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Real Talk 760 replaces progressive-talk station with...well, what the hell is it?

Dave Ramsey, who's coming to Real Talk 760 next week.
Dave Ramsey, who's coming to Real Talk 760 next week.

Earlier this month, in reporting about the firing of Gloria Neal and the impending death of the progressive AM-760 format at Clear Channel-owned KKZN-AM, we speculated about possible new approaches, noting along the way that business-centric radio "hasn't been markedly successful in this market for decades."

Well, lo and behold, the rebranded Real Talk 760 is sort of a business station...but also sort of not. And the almost total dearth of local programming makes it mighty unlikely that the outlet will suddenly turn around the aforementioned trend.

Gloria Neal in a photo from her Facebook page.
Gloria Neal in a photo from her Facebook page.

Of course, AM 760 wasn't loaded with local programming, either: Neal, who helmed the morning show, was the only weekday personality broadcasting from here, with the other programs coming from syndicated sources.

We hear that Neal's ratings were hitting Clear Channel's goals -- but with the numbers for other programs lagging, her show couldn't prop up the rest of the station, which began as an effort at providing local listeners an alternative according to ex-Denver-based programmer Kris Olinger. In a 2010 interview, she said, "Our motives here had to do with us having three AMs -- and finding a format that works on the third AM can be somewhat challenging" -- a reference to Clear Channel outlets KOA and KHOW. "You've got sports, you've got business, but we felt, after researching the market, that progressive talk would be a strong choice, especially when you look at the makeup of the population in Colorado politically. It's a third Democrat and a third Republican and a third independent. So it made sense to give people who are progressive, liberal, what have you, a radio product that reflected their values."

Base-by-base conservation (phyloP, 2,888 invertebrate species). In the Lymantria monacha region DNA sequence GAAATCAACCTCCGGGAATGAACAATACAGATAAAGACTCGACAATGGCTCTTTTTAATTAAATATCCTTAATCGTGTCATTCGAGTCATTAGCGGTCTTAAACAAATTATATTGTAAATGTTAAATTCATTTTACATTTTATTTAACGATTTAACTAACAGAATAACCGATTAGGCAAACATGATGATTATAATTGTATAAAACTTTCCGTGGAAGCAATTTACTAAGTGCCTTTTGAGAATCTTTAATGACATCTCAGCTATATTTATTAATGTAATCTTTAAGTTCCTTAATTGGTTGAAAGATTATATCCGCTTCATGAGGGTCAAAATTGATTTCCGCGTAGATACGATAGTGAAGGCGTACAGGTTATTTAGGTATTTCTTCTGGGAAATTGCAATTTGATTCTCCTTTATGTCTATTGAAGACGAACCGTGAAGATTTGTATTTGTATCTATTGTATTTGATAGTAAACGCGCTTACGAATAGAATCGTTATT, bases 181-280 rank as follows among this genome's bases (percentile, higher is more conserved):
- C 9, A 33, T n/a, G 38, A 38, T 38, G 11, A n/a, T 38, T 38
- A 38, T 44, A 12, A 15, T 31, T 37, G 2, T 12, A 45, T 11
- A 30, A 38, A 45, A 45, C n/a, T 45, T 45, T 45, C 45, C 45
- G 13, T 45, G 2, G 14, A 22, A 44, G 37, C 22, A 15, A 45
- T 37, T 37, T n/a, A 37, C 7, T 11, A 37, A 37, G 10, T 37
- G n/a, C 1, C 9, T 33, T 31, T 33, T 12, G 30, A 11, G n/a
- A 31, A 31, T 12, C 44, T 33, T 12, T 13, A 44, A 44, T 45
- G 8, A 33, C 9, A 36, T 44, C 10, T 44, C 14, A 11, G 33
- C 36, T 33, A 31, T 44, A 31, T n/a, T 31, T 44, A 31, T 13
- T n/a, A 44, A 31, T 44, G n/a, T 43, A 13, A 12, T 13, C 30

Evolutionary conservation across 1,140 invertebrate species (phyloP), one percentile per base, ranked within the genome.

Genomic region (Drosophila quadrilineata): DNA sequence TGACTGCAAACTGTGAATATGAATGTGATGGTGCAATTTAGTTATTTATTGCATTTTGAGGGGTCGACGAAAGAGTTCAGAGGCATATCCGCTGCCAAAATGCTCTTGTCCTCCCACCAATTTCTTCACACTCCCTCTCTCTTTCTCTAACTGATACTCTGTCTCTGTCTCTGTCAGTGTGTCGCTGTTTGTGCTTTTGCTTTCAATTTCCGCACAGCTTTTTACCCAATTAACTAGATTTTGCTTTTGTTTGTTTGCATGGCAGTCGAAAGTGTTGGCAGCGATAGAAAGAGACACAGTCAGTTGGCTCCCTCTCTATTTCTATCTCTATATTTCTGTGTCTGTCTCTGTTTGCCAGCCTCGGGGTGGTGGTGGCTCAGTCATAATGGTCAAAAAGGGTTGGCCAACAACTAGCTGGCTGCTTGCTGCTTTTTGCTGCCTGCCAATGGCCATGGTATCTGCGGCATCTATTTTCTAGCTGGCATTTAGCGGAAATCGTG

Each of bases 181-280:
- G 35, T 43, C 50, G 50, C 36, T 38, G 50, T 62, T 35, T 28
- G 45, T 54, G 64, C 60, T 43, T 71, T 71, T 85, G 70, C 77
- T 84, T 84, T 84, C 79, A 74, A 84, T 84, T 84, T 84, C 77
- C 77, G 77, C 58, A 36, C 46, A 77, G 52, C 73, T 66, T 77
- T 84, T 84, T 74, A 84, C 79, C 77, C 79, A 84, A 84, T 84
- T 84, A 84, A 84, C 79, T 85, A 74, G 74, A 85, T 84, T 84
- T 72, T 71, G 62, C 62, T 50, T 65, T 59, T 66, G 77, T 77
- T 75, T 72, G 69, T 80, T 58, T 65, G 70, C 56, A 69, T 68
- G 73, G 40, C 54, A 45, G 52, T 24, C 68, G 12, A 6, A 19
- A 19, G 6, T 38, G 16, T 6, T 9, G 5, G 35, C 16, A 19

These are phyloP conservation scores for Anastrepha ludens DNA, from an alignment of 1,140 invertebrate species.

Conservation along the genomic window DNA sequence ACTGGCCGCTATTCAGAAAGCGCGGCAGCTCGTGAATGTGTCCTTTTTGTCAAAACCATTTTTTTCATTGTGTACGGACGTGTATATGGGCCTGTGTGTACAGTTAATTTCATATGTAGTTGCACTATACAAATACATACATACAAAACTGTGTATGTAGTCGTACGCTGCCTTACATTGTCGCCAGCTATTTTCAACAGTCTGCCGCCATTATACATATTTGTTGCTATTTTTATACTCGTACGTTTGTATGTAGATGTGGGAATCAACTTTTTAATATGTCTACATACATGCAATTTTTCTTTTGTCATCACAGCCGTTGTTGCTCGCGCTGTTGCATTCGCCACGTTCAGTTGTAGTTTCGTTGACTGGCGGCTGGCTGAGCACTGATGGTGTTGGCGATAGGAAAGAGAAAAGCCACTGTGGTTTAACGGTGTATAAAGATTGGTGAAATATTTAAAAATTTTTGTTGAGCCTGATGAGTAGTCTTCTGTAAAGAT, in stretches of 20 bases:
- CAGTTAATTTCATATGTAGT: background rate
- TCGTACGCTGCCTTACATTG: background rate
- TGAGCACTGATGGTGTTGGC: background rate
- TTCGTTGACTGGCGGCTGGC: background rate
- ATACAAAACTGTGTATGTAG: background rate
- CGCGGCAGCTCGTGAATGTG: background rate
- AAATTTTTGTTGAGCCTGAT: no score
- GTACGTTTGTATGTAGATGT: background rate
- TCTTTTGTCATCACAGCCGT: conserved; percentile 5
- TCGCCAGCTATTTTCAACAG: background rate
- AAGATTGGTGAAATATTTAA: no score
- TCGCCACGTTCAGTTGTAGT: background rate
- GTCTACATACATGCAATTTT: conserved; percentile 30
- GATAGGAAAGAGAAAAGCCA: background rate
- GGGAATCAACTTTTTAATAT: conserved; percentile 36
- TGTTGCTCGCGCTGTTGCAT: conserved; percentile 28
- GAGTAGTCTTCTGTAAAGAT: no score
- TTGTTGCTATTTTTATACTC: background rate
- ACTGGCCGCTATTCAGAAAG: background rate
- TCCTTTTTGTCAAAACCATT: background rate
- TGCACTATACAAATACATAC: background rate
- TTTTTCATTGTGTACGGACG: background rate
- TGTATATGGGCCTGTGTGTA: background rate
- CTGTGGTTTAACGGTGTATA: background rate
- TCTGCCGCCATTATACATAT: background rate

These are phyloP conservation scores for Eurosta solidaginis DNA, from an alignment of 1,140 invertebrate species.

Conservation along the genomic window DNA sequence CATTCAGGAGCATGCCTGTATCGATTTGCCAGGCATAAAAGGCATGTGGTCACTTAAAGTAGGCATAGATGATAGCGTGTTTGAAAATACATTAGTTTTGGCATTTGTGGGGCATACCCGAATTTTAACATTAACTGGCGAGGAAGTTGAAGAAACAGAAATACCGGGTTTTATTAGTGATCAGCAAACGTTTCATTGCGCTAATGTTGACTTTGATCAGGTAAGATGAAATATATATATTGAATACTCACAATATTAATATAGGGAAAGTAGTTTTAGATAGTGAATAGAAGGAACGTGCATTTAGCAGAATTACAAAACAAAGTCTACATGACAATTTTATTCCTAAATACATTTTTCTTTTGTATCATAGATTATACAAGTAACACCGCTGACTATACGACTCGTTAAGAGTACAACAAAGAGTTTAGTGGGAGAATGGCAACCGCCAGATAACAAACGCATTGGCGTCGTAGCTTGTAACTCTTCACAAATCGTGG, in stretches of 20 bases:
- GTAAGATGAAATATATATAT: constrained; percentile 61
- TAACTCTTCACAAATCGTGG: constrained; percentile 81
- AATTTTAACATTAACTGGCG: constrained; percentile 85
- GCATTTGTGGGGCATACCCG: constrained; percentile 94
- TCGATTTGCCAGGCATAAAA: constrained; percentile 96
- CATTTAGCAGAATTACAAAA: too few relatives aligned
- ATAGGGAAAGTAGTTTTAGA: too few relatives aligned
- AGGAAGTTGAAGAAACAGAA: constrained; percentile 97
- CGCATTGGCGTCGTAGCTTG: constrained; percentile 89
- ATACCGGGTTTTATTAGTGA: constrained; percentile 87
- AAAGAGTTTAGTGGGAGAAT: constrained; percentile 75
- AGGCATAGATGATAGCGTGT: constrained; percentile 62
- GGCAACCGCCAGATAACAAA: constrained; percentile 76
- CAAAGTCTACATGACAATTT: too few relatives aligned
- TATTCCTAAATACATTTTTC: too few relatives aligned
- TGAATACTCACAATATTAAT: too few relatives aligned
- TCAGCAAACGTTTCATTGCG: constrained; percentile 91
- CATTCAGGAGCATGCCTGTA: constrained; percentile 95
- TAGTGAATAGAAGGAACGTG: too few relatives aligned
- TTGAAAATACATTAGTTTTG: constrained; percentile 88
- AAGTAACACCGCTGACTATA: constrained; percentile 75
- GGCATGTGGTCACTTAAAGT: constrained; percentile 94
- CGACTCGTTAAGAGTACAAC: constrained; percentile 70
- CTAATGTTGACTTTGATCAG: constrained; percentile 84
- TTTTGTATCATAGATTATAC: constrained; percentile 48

Seems logical, but it didn't work. So now Clear Channel has turned to the rejected business approach, more or less. The syndicated Money in the Morning show, based in San Diego, is airing in a seven-hour block from 3 a.m. to 10 a.m. Beginning on June 2, finance author Dave Ramsey will be heard from noon to 3 p.m., followed by consumer expert Clark Howard from 3 p.m. to 6 p.m.

The new logo for Real Talk 760.
The new logo for Real Talk 760.

In addition, the station is running two hours' worth of Tom Martino's show from 10 a.m. to noon. But while the self-proclaimed Troubleshooter, who just pleaded guilty to disturbing the peace regarding a December incident involving his wife, Holly, is locally based, he's also heard on KKZN's sister station, KHOW, at the same time -- and it's highly unlikely many of his listeners will change dial spots to check out the same material they can hear at a better-known, more powerful station. Hence, the show is basically a space filler.

As for the rest of the schedule, it has few ties to business programming at all. Syndicated radio psychiatrist Dr. Joy Browne is on twice, from 6 p.m. to 8 p.m. and again from midnight to 3 p.m. Jim Bohannon, on from 8 p.m. to 11 p.m., is a general-interest yakker with a political bent. And TMZ Live from 11 p.m. to midnight is...TMZ Live.

How much energy is Clear Channel putting into boosting this hybrid concept? One indication is the station's Facebook page, which was launched on May 18. In the eleven days since then, it's garnered a grand total of fifteen likes, and the most recent post was shared on May 22.

As such, Real Talk 760 seems likely to make even less of a mark than did AM 760 -- but it'll be cheaper to run. And in these days of struggle for traditional media outlets, maybe nothing else matters.

Send your story tips to the author, Michael Roberts.

More from our Media archive circa May 13: "Gloria Neal's firing marks impending death of progressive AM-760."


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